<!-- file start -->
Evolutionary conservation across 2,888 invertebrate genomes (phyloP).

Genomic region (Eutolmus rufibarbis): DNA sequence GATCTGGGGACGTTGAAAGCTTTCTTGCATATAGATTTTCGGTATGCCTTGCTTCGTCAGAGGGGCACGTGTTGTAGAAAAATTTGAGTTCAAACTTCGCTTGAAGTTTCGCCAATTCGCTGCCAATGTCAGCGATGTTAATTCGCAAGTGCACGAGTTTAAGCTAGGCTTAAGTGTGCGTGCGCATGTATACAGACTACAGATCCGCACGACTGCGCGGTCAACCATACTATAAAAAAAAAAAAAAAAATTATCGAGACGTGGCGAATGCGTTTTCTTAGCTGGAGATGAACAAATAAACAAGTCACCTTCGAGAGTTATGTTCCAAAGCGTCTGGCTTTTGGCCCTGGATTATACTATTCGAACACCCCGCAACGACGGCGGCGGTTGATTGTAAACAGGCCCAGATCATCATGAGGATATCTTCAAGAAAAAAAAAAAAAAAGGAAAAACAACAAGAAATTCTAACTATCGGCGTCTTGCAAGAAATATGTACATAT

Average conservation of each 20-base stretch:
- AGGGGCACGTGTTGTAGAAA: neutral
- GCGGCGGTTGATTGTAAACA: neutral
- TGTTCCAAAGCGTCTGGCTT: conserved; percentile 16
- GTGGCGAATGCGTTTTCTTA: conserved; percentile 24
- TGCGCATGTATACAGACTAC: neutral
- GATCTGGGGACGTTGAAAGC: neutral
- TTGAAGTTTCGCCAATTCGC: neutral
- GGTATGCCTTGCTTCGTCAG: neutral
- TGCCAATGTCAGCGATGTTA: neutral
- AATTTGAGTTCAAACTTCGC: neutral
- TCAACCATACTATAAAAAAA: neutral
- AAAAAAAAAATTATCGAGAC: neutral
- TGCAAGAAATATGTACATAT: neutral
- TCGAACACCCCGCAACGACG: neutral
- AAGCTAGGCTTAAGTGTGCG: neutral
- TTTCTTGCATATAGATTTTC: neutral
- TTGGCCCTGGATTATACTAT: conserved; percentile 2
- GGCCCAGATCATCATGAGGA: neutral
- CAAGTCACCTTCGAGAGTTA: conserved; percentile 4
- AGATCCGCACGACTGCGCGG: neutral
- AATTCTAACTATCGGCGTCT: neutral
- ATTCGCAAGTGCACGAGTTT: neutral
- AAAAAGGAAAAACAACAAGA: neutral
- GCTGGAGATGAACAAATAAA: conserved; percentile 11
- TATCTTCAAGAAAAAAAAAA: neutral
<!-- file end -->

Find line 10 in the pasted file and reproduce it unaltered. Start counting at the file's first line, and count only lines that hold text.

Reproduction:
- TTGAAGTTTCGCCAATTCGC: neutral